Dance, Electronic

Aphex Twin- “Selected Ambient Works 85-92” Review

Although it has been largely swamped in the general imagination by his far more interesting reputation as a reclusive, sardonic intransigent, there was a brief period when Aphex Twin’s murky trajectory intersected with the pop mainstream. He’s there, both visibly uneasy and wryly remote, in an ill-fated MTV interview from 1996. When quizzed about where he gets his inspiration from, he remarks that in the future he wants to “go away and be on my own again like I was growing up”. Thus, even this most half-hearted and fleeting of dalliances with fame, through the deliberately abrasive singles “Come to Daddy” and “Windowlicker”, was abruptly curtailed. Aphex Twin retreated into myth, where he has largely remained since.

“Selected Ambient Works 85-92”, now 25 years old, is probably the centrepiece of his cult, as well as a host of celebrity endorsements that he generally viewed with rueful distain. Pedestalized by the likes of Radiohead (who, typically, he wrote off as “really obvious and cheesy”), Björk and Mogwai, his complete antipathy towards stardom has not stopped a rabid fanbase from coalescing around him. Particularly, “Selected Ambient Works 85-92” gradually emerged as a keystone of the pompously named IDM (Intelligent Dance Music), which he also disparaged: “It’s basically saying ‘this is intelligent and everything else is stupid’”.

Indeed, “Selected Ambient Works 85-92”, in a classic act of Aphex subterfuge, isn’t really an ambient album, also providing a blueprint for modern electronic music and dance. Dreamy opener “Xtal” interlaces submersible keyboard chords, insistent off-beat hi-hats and murmured vocal samples, forming an alluring fusion of wistful ambience and mechanistic dance: a lethargic brother of the glitzy punch of acid house. “Green Calx” strays further, into squelching synth lines and impassively clinical beats. While remaining many miles from saccharine emotionalism, the album conjures up some strikingly emotive music from digital, inhuman elements—the choppy, percussive futurism of “Heliosphan” rifles through mossy chords and clattering junglist rhythms with barely a pause for breath.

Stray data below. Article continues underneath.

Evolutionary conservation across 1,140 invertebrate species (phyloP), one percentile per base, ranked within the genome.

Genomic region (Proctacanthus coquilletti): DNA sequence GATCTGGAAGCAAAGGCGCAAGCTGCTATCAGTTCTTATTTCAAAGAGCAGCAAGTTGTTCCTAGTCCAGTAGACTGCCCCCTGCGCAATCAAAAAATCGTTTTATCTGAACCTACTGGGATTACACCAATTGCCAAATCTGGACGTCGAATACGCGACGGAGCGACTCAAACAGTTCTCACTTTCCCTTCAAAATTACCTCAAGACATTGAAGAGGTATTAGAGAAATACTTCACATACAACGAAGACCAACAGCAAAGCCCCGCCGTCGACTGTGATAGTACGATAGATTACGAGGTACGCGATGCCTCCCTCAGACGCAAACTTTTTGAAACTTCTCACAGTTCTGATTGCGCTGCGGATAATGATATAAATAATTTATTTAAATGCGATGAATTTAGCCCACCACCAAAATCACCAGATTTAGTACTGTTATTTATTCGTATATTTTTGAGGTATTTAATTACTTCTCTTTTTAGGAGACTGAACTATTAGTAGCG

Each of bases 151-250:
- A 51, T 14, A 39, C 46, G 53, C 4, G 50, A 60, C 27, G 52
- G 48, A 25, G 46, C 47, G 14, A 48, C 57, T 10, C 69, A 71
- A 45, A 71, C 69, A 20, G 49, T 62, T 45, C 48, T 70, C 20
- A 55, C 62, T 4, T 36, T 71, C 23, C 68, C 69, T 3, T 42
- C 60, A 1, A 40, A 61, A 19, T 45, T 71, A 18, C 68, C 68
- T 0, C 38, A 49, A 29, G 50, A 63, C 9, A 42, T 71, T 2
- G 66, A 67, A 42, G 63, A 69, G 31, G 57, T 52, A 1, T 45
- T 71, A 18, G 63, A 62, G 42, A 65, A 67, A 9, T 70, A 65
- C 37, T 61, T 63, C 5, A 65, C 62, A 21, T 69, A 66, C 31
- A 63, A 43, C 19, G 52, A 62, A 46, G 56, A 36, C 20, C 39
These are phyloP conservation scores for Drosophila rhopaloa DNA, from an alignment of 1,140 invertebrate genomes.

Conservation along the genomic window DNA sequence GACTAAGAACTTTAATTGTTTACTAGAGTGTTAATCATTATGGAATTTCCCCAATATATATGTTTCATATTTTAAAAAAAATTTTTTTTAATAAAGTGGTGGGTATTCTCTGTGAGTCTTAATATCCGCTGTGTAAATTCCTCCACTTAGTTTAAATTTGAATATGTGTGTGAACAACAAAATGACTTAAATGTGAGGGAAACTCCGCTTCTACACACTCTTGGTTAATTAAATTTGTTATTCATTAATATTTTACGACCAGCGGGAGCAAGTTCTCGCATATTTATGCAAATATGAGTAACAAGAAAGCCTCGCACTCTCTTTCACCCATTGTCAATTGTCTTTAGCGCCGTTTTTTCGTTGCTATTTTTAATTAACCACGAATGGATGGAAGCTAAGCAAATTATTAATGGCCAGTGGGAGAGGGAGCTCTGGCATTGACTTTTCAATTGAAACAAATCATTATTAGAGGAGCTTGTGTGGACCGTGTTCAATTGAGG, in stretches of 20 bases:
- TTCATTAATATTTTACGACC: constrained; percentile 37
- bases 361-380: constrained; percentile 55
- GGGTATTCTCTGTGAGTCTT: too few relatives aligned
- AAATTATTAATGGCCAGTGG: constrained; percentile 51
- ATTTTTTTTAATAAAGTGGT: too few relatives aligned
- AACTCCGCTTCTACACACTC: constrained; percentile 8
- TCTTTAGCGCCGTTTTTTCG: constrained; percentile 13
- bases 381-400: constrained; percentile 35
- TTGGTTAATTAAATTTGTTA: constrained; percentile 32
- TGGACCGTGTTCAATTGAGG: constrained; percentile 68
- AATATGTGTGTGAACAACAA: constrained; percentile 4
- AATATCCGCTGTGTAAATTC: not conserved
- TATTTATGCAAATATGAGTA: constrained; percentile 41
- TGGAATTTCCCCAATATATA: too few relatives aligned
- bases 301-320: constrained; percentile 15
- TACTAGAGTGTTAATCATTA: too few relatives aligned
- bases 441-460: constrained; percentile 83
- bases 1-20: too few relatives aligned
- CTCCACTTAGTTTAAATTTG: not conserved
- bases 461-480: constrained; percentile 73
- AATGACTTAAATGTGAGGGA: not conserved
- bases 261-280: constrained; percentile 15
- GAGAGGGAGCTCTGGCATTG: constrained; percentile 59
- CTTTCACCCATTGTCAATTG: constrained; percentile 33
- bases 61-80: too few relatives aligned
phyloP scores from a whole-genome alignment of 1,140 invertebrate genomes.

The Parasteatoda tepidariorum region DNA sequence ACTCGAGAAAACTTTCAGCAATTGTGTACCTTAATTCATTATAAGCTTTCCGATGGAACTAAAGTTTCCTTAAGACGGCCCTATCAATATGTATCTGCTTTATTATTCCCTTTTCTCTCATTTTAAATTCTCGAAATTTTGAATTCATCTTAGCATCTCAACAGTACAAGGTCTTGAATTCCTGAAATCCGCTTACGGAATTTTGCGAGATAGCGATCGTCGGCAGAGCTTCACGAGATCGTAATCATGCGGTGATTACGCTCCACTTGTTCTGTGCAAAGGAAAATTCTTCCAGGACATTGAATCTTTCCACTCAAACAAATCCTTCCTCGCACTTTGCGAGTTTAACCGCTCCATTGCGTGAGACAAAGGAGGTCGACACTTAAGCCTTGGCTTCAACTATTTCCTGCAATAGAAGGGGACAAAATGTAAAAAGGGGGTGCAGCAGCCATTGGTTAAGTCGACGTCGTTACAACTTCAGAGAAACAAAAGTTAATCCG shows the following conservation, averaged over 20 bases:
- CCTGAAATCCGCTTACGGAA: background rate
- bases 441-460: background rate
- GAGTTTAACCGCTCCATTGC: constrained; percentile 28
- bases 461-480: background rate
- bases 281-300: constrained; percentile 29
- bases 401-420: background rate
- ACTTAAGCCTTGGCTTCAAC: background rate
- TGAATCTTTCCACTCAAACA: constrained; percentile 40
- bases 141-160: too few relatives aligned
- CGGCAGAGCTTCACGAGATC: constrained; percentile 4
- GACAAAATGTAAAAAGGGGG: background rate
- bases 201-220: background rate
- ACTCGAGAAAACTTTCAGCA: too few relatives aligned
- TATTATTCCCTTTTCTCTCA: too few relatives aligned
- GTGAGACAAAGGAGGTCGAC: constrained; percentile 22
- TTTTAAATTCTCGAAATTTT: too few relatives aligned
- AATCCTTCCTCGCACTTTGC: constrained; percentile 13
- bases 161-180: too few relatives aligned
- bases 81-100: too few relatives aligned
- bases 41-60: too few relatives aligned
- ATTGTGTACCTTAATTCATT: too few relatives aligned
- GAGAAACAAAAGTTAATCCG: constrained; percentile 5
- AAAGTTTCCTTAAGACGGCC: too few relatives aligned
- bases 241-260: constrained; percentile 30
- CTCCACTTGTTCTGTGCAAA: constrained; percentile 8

Perhaps the defining feature of “Selected Ambient Works 85-92” is its vast influence. It’s difficult to imagine a Tycho, a Jon Hopkins or a Skrillex without Aphex Twin, and his increasingly eccentric sequels, such as 2001’s slipshod, sprawling “Drukqs”, revealed an idiosyncratic talent further honing his unusual aesthetic.  However, “Selected Ambient Works 85-92” is the windowsill from which these gnarled growths sprouted and remains to many the definitive Aphex Twin album. His playful contrarianism was encapsulated in an inevitably rare interview—ironically, in perhaps the only sincere moment of an otherwise brusque conversation, he interjected “I don’t like giving interviews. I don’t like disclosing too much.” By offering few public explanations for his work, he encourages it to be judged devoid of context, and this silence ultimately becomes its own context: his mystique deepens by the year. CO


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